Who’s Who: Emma Barker

Who are you and what do you do at the OU? What modules are you involved in/have been involved in?

I’m Emma Barker, Senior Lecturer in Art History. I’ve worked at the OU for nearly 25 years  and have worked on most of the art history modules that have been produced during that time, including A216 Art and its Histories, AA318 Art of the Twentieth Century, A226 Exploring Art and Visual Culture, A344 Art and its Global Histories as well as several MA modules. I’ve also contributed to the interdisciplinary modules, A207 From Enlightenment to Romanticism and A105 Voices, Texts and Material Culture.

What are your main research areas?

My research focuses on French art of the late seventeenth to early nineteenth centuries, but I have also written about British art of the same period. I have a particular interest in parallel trends in French and British art during the ‘long eighteenth century’, such as the wide-ranging cultural phenomenon known as sentimentalism; changing representations of women, children and the family; and the image of the artist and the idea of genius in the Romantic era.

What Open Arts Objects films have you done? Are they related to your research or a module?

I have made two Open Arts Objects film that each focus on a single work of art. I’ve made one about Jean-Siméon Chardin’s Lady Taking Tea (1735), which relates to my research on the representation of women. It also draws on work that I did for A344 Art and its Global Histories, because of the impact of trade with the Far East evident in the painting. I’ve also made one about Caravaggio’s Supper at Emmaus (1601), which relates to a chapter that I wrote for A105 Voices, Texts and Material Culture, in which I used this picture to develop students’ skills of visual analysis and to explore changing conceptions of artistic value.

I’ve also made a film for the Critical Terms strand exploring the term ‘Classicism’, which relates to some of the teaching material in A344 about how classicism was spread throughout the world during the eras of colonialism and imperialism.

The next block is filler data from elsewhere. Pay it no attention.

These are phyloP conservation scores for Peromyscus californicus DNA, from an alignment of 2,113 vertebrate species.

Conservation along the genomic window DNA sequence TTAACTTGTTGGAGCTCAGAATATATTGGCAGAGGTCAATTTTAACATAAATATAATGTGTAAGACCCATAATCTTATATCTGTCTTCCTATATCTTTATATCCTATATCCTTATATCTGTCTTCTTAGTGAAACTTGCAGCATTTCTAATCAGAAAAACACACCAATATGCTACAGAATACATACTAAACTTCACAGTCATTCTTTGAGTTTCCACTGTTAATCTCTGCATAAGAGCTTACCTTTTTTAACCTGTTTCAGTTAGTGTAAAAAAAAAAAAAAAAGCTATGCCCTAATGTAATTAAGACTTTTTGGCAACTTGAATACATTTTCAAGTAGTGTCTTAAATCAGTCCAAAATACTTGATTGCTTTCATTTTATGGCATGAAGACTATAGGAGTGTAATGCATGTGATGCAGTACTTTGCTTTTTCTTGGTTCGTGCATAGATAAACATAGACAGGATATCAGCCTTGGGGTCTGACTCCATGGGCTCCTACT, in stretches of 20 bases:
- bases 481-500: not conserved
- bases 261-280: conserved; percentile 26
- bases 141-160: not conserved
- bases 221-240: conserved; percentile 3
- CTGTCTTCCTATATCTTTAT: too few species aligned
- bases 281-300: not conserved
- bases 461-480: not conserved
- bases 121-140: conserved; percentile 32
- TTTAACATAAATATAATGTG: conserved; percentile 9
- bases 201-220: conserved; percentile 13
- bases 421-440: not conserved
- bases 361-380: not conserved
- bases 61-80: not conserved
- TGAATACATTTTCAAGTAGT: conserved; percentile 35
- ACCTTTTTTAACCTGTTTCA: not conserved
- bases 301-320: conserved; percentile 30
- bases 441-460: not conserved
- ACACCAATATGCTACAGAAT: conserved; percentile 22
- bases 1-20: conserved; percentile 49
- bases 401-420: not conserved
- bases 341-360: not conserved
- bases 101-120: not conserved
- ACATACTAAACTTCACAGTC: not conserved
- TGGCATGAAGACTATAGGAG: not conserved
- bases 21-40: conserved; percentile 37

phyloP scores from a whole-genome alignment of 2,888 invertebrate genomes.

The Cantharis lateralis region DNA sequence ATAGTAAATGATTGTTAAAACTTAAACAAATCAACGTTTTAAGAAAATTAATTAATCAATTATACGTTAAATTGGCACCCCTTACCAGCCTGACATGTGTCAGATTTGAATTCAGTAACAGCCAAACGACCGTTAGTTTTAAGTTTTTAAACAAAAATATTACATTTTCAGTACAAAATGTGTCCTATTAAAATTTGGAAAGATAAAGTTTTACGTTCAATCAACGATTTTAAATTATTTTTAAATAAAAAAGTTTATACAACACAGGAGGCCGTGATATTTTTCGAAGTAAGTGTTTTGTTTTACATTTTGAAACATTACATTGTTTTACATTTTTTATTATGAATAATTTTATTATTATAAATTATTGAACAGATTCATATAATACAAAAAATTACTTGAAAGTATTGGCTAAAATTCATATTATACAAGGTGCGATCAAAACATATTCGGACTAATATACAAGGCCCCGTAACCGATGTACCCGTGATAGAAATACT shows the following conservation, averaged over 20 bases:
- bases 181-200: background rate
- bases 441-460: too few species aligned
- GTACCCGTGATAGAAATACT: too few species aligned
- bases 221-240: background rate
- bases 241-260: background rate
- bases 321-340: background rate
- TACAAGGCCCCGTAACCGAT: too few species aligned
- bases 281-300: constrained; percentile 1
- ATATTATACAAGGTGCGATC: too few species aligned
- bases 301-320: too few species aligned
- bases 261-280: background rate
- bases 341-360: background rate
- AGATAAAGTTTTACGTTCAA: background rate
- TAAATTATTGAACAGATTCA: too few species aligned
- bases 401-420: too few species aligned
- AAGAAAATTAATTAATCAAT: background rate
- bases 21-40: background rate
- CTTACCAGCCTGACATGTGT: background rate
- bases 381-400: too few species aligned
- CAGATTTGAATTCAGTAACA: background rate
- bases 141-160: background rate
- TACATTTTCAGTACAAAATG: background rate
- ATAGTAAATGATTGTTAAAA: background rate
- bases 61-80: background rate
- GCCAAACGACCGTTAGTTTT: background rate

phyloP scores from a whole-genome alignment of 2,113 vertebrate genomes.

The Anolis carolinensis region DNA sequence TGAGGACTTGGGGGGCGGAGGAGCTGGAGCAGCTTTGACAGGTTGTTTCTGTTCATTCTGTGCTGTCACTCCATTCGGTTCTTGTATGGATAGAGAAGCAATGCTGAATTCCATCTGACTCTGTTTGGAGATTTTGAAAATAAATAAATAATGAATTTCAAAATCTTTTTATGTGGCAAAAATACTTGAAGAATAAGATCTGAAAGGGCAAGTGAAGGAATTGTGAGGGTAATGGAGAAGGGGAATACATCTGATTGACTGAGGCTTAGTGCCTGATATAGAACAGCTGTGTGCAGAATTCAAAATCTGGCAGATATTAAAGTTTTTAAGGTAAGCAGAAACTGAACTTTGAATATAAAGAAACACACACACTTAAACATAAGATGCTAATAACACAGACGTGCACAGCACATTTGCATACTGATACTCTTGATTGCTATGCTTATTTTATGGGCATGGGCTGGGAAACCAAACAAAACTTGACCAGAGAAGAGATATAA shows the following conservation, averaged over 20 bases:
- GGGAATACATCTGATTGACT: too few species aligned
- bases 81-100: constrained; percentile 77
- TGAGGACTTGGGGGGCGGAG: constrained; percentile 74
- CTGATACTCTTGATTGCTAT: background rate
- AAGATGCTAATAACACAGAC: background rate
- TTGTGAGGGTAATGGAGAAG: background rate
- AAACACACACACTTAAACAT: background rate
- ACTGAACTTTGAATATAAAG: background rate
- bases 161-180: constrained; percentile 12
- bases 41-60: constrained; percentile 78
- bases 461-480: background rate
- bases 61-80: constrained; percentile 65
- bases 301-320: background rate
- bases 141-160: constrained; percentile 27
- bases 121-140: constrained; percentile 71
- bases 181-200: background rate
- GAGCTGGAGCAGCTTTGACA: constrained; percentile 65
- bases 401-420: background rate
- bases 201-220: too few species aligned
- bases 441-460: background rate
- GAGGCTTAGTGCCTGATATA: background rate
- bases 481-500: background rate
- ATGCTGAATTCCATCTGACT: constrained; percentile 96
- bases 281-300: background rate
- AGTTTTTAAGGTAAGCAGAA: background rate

What did you love most about doing an Open Arts Objects film?

As with any teaching around a work of art, having to talk about it to an audience really focuses the mind on how the work itself addresses an audience.

What is your most significant publication or latest publication? How does it relate to the films?

My recent publications include an essay entitled ‘No Picture so Charming’: The Family Portrait in Eighteenth-Century France’, Art History, vol. 40 (3), 2017, pp. 526-53. Some of the portraits I discuss in this essay borrow from domestic scenes such as Chardin’s Lady Taking Tea. One of these portraits, for example, shows a family taking their morning coffee.

What got you interested in Art History? Fun fact?

When everyone in my class at primary school was asked to draw a picture of what they wanted to be when they grew up, I drew an artist at an easel. Sadly, the secondary school I later went to did not take art very seriously, so instead I became an art historian. I think I am probably a better art historian than I would have been an artist.

For more information about my publications and research interests, please see my OU people profile.

Who’s Who: Amy Charlesworth

Who are you and what do you do at the OU? What modules are you involved in/have been involved in?

I’m Amy Charlesworth, a lecturer in Art History, modern and contemporary art with a particular interest in photography and moving-image art, feminist politics and feminist art with particular reference to the 1970s-1990s. 

I am chair of A844 (the second part of our MA in Art History) and deputy chair for A843 (the first part of our MA). I wrote ‘Contemporary art: movement, migration and other histories’ for the fourth book, Art after Empire: from Colonialism to Globalisation for A344 Art and Its Global Histories. I have chaired AA318 Art of the Twentieth Century (which no longer runs) and most recently I have written online material on Benin art and culture for our A111: Discovering the Arts and Humanities. 

What got you interested in Art History?